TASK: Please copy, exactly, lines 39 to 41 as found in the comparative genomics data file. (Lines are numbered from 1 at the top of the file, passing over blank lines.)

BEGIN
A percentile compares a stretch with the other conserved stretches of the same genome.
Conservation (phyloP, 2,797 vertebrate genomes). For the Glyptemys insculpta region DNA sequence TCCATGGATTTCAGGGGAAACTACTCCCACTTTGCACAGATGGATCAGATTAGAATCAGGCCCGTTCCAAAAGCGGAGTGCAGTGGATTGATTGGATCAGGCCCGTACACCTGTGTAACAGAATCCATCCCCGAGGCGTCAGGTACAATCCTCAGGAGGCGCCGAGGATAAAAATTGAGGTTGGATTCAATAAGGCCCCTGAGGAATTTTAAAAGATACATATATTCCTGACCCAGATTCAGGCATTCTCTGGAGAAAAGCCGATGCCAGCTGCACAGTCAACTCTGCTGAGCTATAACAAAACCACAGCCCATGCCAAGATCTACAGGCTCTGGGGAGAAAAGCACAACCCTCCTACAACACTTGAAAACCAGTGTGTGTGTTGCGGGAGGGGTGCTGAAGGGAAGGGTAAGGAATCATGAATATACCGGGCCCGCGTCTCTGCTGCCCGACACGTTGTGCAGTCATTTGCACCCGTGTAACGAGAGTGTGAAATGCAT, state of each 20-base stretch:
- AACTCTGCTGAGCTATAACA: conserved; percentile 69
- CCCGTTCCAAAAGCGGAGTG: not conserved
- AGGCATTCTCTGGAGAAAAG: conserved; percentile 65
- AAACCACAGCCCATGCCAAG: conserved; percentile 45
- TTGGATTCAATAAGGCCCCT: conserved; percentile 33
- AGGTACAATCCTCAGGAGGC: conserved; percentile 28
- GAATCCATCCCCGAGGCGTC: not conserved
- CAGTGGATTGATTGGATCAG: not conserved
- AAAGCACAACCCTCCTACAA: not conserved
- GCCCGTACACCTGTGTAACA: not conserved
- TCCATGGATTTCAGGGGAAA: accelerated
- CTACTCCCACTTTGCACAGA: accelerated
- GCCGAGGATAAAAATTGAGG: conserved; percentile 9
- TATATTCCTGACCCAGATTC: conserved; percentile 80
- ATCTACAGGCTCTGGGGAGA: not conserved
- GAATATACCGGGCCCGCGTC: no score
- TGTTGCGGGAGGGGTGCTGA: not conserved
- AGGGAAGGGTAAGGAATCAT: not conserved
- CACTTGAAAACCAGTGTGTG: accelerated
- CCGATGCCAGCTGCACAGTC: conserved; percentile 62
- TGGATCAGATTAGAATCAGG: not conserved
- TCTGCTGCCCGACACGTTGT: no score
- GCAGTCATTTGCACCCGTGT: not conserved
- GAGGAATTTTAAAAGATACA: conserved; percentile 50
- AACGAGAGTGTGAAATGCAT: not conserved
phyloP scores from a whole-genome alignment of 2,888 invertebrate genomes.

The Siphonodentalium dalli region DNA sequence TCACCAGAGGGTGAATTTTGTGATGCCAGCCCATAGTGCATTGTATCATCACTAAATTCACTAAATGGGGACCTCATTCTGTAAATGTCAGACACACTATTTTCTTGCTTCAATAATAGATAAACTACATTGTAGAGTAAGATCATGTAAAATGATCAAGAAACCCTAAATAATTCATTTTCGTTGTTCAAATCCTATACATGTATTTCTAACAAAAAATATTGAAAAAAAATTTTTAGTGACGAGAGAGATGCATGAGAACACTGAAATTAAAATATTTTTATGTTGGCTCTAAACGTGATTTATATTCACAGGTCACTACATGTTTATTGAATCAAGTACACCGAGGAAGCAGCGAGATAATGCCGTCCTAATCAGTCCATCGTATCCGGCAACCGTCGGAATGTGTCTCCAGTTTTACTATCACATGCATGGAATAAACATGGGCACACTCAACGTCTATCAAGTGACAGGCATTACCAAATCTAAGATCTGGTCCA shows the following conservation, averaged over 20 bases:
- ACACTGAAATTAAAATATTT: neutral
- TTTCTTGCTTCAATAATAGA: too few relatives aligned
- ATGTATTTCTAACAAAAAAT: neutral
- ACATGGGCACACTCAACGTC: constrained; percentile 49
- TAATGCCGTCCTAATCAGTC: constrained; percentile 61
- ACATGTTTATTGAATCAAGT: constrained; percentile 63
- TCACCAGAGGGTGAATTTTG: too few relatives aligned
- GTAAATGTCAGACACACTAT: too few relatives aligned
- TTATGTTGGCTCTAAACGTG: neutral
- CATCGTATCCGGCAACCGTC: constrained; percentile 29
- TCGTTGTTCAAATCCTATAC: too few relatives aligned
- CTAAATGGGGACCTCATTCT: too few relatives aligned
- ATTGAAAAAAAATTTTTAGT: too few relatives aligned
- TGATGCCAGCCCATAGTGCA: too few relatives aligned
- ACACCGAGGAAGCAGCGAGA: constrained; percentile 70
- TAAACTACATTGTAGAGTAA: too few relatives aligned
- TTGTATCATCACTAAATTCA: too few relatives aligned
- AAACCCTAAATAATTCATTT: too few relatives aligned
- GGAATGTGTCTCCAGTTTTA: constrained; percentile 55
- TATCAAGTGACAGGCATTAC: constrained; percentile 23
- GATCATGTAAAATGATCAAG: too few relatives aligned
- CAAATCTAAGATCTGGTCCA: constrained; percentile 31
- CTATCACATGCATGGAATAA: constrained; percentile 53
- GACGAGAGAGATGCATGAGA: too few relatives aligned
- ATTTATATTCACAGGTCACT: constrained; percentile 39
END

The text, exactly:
- CATCGTATCCGGCAACCGTC: constrained; percentile 29
- TCGTTGTTCAAATCCTATAC: too few relatives aligned
- CTAAATGGGGACCTCATTCT: too few relatives aligned